Article by Ceri Wheeldon
With 1 in 3 women affected by adult incontinence, how can more open discussion be encouraged?
In an industry first, Always Discreet for Sensitive Bladder releases a short documentary to help break the silence around the condition
“If another woman can be open about it, I can be open about it too, there’s no shame in it”, Sandra Small, age 53.
Inspired by the stories of real women across the country, UK film director Flora Berkeley has partnered with Always Discreet to create a ground-breaking documentary that aims to give a voice to the 1 in 3 women suffering from a condition that many feel reluctant to talk about; adult incontinence (AI).
Silenced by shame, nearly half (45%) of sufferers admit that sensitive bladder affects their happiness, leaving them feeling embarrassed, alone and trapped in a body much older than their years. Further research from Always Discreet – revolutionary products for bladder leak protection – confirms how damaging AI can be to women’s self-esteem, with 42% admitting to feeling less attractive and feminine and up to half of all women experiencing negative thoughts about themselves because of the condition.
The documentary shares open and honest views from women who experience AI, and who want others to learn from their experience- and not hide away from life or suffer in silence.
Having watched the documentary myself and hearing about how AI affects women in their day to day lives. I wondered how it might impact women in the workplace, and the best way to address it . As we are all working for longer, it is crucial that we do not let any health issues limit our opportunities to work.
Managing Adult Incontinence in the Workplace
I asked Dr Sarah Jarvis for her advice on how women should address the issue of AI if the condition was impacting their performance in the workplace.
This is what she had to say:
- How should women approach the subject of AI in the workplace, with both colleagues and also with employers. As it is an embarrassing topic to discuss, how should it be approached…especially with a male boss?
This is a tricky one, especially if you have a male boss who may not understand the problem. It also very much depends on what kind of incontinence you have. If you suffer from stress incontinence, you’re unlikely to feel the need to rush to the loo frequently. However, you may not be able to perform certain tasks, such as lifting, without the risk of an accident. If you suffer from urge incontinence, you’re more likely to need very rapid access to a loo as you may get a sudden urge to go before you have an accident. I’ve encouraged some of my patients to bring up the subject of incontinence with a sympathetic female colleague (ideally one with long experience in their workplace). They may know if this has been an issue before and how it’s been addressed, or they may be struggling with incontinence themselves. A note from the GP about the adaptations they might need can also help – they can give this to their boss and ask if their boss can read it and come back to them later to discuss it. On the whole, they’ve had positive responses – in one case a woman told me her boss was so embarrassed to discuss the letter that he basically came back to her and told her he would approve any suggestions she made to help. He never queried her leaving her desk again…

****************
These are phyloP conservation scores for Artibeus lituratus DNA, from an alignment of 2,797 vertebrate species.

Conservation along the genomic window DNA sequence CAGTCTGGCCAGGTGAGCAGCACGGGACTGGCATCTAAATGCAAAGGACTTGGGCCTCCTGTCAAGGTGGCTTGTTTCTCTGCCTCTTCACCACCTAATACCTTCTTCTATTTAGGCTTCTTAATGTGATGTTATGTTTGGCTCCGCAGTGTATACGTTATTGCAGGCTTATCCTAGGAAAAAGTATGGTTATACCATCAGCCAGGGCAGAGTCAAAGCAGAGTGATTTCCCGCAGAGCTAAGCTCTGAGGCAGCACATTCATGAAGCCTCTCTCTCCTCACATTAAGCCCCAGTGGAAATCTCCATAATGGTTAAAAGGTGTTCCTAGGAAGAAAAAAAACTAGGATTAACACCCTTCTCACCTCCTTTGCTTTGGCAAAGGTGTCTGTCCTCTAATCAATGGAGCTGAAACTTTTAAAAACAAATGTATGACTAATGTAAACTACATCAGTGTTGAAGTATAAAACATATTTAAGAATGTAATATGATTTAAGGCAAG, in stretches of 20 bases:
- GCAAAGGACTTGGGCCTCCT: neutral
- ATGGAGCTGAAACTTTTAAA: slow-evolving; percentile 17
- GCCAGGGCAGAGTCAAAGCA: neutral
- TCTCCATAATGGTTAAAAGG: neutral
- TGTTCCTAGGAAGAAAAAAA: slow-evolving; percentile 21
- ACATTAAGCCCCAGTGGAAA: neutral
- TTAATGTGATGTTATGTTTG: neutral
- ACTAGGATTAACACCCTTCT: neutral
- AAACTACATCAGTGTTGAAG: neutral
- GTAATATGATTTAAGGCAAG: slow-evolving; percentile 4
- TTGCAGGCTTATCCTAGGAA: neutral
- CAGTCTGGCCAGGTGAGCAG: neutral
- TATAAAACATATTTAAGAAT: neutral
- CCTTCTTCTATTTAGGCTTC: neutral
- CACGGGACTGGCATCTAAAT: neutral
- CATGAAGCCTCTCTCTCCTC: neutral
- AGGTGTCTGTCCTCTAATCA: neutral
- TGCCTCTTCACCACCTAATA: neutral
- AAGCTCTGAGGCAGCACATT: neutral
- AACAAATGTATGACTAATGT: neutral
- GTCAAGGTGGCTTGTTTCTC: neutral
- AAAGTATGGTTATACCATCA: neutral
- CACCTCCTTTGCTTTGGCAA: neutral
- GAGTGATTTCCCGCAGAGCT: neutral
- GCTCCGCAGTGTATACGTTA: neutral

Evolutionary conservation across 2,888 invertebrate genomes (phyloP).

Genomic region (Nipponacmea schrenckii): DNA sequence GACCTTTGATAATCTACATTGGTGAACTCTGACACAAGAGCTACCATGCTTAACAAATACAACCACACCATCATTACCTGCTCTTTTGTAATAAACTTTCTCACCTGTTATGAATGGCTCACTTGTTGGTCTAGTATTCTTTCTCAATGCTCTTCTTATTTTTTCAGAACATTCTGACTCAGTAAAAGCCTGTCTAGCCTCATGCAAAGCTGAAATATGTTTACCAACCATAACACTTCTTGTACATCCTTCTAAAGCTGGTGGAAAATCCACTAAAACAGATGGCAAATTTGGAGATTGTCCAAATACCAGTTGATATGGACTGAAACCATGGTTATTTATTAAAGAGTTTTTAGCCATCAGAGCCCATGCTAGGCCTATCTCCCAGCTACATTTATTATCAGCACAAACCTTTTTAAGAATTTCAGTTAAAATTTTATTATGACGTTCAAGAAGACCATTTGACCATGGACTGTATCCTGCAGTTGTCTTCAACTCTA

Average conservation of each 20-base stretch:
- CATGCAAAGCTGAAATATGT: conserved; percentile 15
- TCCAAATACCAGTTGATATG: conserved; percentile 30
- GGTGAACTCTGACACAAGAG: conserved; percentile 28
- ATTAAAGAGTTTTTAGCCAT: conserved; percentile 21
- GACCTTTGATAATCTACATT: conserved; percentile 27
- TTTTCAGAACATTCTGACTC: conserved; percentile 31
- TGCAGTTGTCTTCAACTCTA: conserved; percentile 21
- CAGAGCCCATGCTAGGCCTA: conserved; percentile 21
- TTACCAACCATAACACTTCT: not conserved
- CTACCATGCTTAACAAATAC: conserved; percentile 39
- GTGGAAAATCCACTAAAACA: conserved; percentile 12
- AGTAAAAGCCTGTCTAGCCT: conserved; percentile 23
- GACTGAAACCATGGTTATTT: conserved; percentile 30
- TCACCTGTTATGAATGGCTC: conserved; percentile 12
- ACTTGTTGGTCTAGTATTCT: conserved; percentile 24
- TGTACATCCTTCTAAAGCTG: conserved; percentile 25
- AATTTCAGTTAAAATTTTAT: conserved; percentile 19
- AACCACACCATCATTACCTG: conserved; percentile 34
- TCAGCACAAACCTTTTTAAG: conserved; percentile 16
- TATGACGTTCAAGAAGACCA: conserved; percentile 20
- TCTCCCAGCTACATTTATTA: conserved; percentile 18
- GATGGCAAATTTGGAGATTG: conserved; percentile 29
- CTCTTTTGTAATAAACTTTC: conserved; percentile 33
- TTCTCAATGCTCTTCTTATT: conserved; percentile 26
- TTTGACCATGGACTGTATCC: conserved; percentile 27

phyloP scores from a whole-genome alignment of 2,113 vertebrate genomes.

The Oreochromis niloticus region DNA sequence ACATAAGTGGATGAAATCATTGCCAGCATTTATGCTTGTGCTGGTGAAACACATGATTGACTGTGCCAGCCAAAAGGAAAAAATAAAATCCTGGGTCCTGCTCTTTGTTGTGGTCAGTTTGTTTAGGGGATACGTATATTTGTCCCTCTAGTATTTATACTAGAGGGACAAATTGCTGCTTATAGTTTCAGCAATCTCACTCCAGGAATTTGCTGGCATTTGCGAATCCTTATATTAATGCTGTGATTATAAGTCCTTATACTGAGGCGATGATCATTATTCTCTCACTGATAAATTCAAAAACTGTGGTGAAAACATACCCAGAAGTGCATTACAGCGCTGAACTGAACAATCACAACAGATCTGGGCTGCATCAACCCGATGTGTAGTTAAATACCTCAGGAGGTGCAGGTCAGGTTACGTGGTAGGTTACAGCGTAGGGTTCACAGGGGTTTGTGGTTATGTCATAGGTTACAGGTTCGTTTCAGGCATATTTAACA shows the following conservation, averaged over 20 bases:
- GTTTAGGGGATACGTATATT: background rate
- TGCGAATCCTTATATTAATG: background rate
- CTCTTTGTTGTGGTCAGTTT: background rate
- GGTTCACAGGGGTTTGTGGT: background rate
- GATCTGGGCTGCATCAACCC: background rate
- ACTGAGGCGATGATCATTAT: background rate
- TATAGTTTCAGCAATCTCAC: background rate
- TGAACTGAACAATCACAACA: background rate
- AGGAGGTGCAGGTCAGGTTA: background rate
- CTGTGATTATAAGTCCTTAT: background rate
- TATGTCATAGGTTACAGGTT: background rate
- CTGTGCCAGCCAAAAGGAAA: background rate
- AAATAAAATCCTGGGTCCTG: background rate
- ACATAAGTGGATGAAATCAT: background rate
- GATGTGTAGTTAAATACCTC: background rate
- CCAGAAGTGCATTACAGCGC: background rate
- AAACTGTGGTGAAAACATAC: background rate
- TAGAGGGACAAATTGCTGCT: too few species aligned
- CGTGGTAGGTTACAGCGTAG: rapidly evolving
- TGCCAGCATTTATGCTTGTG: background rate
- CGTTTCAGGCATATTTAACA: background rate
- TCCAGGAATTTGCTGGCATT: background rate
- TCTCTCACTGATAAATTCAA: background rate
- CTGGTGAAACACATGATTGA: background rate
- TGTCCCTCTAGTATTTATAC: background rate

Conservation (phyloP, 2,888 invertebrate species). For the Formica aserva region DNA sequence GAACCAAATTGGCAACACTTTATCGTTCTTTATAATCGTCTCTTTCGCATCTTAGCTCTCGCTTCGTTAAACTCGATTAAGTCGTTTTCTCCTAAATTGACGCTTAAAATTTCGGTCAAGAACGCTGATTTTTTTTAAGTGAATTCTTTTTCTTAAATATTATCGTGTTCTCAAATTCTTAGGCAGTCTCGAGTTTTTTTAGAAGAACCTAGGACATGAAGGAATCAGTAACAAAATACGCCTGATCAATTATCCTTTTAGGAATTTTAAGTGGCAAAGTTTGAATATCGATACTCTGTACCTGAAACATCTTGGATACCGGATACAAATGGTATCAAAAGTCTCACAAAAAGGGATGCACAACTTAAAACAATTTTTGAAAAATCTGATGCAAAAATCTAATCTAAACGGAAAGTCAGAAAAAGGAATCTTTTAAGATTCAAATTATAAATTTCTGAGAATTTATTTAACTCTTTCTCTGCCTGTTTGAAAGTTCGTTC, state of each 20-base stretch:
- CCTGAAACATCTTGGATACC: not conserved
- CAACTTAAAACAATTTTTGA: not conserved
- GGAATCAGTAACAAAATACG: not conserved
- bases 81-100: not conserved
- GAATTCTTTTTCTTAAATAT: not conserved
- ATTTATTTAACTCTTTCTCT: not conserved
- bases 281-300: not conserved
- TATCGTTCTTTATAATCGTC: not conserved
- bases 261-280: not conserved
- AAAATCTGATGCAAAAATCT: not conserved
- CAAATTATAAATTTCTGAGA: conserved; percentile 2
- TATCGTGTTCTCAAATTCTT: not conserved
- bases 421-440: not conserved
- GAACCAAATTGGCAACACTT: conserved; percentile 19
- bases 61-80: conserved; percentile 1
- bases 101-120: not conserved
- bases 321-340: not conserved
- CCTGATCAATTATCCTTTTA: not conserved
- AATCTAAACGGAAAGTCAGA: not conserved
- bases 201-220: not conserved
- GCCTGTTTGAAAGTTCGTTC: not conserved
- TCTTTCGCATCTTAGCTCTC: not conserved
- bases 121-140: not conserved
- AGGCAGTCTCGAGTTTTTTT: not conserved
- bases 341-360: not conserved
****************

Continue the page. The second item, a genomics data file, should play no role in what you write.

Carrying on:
- If AI leads to absenteeism can medical notes be introduced if absence leads to disciplinary procedures?
AI is unlikely to lead to absenteeism except for treatment. All employees have a right to take time out for medical treatment (including, for instance, visits to the physiotherapist). Ideally doctors should not be writing certificates for time off under 1 week – it’s not what the NHS is designed for and it’s the reason ‘self-certification’ was developed. However, if an employee is having problems at work as a result of any medical problems, the employer should be requesting a medical report from the GP
- Any tips for managing AI in the workplace?
Again, this depends on the kind of AI you have. I always encourage women to come and see their GP to discuss AI, whether it’s causing symptoms in the workplace or at home. Most parts of the country now have dedicated continence clinics, where specialist physiotherapists can help with a range of measures to control and sometimes cure symptoms. However, I’m also aware that not everyone can control their symptoms entirely, even with the most effective treatment. Many women try to avoid drinking too much so they don’t need to take so many breaks at work to visit the loo – in fact, this can lead to urine becoming more concentrated and irritating the bladder. It can also make you prone to urine infections. If you have urge incontinence, try cutting out fizzy drinks and caffeine to see if this relieves your symptoms. Rather than sanitary products, always use pads designed for AI, as you’re far less likely to suffer an embarrassing accident. If you have to travel or visit other premises for work, make sure you know where the ladies’ is as soon as you get there – it may seem obvious, but you’ll often have other things on your mind and the last thing you want is to locate a loo in a strange place when you’re panicking about an accident.
One of the documentary participants, Corali Sacerdote, a Pilates teacher says “I wanted to talk about it, definitely. I wanted for someone else to say ‘its ok, its fine’, but I didn’t”,
Driven by her passion to tell the stories that need to be told, director Flora Berkeley has created a powerful platform for four brave women who millions of other women up and down the UK living with AI, will be able to relate to. Her documentary, which aims to normalise the condition and stimulate conversation around the topic, celebrates the confidence and self-assured womanhood of these inspirational protagonists as they openly share their story of what it means to live with AI today.